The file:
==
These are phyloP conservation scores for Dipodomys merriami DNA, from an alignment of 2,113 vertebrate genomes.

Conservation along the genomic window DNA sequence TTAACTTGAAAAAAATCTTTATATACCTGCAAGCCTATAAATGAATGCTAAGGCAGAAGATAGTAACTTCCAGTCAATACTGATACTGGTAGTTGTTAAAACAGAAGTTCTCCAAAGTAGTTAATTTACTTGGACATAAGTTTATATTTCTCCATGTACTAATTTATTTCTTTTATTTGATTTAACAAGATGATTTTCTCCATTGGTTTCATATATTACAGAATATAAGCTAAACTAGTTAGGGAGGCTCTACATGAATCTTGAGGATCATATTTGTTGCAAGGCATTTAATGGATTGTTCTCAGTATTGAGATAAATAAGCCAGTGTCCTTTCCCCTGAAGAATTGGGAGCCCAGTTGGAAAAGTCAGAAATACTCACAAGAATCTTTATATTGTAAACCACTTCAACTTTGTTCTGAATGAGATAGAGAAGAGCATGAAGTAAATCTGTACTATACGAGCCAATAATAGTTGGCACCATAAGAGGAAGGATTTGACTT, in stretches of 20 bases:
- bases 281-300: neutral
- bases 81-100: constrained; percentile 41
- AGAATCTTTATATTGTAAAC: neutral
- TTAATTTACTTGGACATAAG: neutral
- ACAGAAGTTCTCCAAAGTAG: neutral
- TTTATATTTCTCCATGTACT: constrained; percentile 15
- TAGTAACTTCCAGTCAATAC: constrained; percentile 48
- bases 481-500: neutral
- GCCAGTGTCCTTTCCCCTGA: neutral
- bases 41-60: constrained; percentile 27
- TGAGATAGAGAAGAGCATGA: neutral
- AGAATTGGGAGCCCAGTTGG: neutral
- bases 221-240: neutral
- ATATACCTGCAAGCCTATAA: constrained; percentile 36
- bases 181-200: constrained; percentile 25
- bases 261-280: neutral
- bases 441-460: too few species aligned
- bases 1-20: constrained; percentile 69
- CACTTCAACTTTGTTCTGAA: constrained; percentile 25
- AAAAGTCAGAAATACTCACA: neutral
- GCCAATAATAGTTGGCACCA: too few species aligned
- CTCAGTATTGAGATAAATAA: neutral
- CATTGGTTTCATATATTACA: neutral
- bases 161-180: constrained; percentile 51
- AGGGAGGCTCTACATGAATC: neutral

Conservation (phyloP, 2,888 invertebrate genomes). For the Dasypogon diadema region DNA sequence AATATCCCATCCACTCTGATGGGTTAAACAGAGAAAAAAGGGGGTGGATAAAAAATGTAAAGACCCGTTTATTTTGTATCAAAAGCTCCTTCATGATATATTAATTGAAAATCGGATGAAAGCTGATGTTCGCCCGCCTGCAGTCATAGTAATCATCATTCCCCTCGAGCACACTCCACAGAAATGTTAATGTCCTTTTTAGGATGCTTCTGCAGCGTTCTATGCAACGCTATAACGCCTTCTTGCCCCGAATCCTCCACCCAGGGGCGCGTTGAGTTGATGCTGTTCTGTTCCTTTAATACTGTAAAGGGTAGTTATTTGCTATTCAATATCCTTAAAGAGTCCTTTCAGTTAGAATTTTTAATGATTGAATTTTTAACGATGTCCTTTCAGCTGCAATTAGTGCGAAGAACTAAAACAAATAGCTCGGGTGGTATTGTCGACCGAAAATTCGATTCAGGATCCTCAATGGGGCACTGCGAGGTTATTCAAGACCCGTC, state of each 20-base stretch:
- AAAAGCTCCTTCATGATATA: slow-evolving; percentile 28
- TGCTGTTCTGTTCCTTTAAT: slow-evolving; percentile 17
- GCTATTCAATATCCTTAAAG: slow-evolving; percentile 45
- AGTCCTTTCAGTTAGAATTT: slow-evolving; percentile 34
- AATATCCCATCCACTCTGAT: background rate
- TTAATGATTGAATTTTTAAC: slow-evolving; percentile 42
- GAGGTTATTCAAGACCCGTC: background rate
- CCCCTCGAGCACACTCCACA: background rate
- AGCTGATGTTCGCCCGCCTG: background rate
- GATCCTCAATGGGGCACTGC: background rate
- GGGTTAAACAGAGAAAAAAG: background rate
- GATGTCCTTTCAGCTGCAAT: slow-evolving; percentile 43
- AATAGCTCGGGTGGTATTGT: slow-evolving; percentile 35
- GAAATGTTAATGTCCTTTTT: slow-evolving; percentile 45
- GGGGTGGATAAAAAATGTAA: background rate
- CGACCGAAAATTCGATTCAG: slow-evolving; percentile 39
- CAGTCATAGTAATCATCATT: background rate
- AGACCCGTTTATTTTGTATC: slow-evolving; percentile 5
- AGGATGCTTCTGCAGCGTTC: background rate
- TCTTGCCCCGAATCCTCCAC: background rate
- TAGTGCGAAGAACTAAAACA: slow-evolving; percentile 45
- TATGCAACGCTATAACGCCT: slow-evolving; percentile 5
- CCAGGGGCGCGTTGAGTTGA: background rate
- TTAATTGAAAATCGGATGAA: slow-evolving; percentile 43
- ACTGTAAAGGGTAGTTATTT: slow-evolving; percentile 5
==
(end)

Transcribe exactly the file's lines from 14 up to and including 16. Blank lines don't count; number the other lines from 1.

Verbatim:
- AGAATTGGGAGCCCAGTTGG: neutral
- bases 221-240: neutral
- ATATACCTGCAAGCCTATAA: constrained; percentile 36